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Central Sunbelt credit union traces roots to 1953

Laurel — In 1953, The Masonite Federal Credit Union was chartered in Laurel to provide services for employees of the giant board-processing plant and, 20 years later, the decision was made to expand membership to other employee groups.

The result was the Central Sunbelt Federal Credit Union of today, which has become a multimillion-dollar financial institution.

“When I started with Central Sunbelt 27 years ago, we had 3,000 members and $4.4 million in assets,” according to Riley B. Wynn, the CEO. “Now, there are 20,000 members and our assets are $88 million.”

President Franklin Roosevelt signed the Federal Credit Union Act into law in 1934. The act authorized the formation of federally chartered credit unions in all states. The law was intended to make credit available and promote thrift through a national system of nonprofit, cooperative credit unions.
Credit unions grew steadily throughout the 1940s and 1950s and by 1960 credit union membership reached more than six million people at more than 10,000 federal credit unions.

Today, credit unions serve some 82 million members in more than 9,500 federally insured credit unions. The National Credit Union Administration (NCUA) charters and supervises the credit unions. The National Credit Union Share Insurance Fund (NCUSIF) insures all deposits in credit unions up to $100,000, backed by the full faith and credit of the United States.

Over the years, the number of financial products offered by credit unions has increased steadily until today “Basically credit unions do everything that banks do — checking, savings, certificates, loans, except business loans,” Wynn said.

“On savings and certificates, we pay a little better rate than banks. We’re a nonprofit, financial cooperative. We pay more and charge less.”

Wynn added that Central Sunbelt pays no income taxes but pointed out that its members do pay income taxes on the interest they earn at the credit union.

“We pay all the other taxes — employee taxes, real estate taxes.”

One big difference between banks and credit unions, Wynn said, is that anyone on the street can go into a bank and open an account. But to open an account at a credit union, a person has to be an employee of one of the groups or a member of an employees’ family.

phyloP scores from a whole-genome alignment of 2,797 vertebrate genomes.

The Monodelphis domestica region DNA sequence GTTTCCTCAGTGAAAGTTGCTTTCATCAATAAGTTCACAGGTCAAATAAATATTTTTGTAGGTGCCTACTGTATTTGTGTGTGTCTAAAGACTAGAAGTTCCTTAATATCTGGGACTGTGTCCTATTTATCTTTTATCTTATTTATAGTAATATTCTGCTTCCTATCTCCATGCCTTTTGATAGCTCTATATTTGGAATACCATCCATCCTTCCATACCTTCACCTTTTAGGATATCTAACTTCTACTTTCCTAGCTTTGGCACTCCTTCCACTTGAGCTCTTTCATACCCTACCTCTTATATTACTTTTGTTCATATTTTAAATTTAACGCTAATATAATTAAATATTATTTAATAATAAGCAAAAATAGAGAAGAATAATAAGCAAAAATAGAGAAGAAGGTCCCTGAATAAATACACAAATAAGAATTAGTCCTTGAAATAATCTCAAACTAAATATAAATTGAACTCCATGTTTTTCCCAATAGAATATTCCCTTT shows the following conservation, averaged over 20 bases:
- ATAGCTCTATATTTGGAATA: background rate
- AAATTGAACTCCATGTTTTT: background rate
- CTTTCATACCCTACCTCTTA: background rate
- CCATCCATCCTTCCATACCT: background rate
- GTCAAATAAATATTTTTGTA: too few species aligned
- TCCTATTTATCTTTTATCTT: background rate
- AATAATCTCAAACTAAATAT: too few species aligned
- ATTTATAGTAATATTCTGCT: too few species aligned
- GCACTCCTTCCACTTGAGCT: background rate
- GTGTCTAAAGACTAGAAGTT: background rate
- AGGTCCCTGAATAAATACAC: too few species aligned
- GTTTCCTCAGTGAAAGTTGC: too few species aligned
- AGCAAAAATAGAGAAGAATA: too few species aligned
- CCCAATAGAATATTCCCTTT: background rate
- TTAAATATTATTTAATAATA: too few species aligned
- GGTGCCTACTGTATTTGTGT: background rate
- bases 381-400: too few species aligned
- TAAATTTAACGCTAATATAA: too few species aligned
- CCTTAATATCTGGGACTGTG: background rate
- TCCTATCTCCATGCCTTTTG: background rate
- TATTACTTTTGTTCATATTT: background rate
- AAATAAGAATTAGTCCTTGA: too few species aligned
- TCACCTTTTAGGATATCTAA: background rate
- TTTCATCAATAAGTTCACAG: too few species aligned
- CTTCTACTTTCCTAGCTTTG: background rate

The groups served by Central Sunbelt are among the largest entities in the Pine Belt, including: Masonite, Howard Industries, Wayne Farms and the South Central Regional Medical Center, in Laurel; Peco Foods and Holmac in Bay Springs; and Forrest General Hospital in Hattiesburg.

In May 1991, Central Sunbelt began an expansion with the opening of an office on South Westover Drive in Hattiesburg. A second Laurel office on Sawmill Road opened in April 1995, and an additional Hattiesburg branch opened on Lincoln Road in July 2000.

This steady growth is reflected by the construction of new headquarters on Congress Street in Laurel (on the same location as the headquarters). The new 20,000-square-foot building will open in 2006 on recently acquired adjacent property.

Wynn believes that the future for credit unions is bright. “We’ll become better and more diversified. With growth comes new opportunities.”

He emphasized that “the personal touch is really important. We can provide that personal service, can serve our members in ways that large banking institutions can’t.”

Like banks, Central Sunbelt has a board of directors that establishes policies and oversees the status of the credit union. But these board members are elected annually by the membership.

“And our board members are all volunteers,” Wynn said. “They get no compensation.”

A supervisory committee is appointed by the board of directors. Committee members are responsible for performance and for reviewing internal audits and verification of accounts. Committee members are also volunteers and receive no compensation for their work.

“We’re also audited by an Atlanta-and Miami-based CPA firm. And by a federal agency.”

In addition to checking, savings, certificates and loans, credit unions offer investments, IRAs, mutual funds and brokerage services. They also provide ATMs.

Contact MBJ contributing writer at George McNeill at mbj@msbusiness.com.


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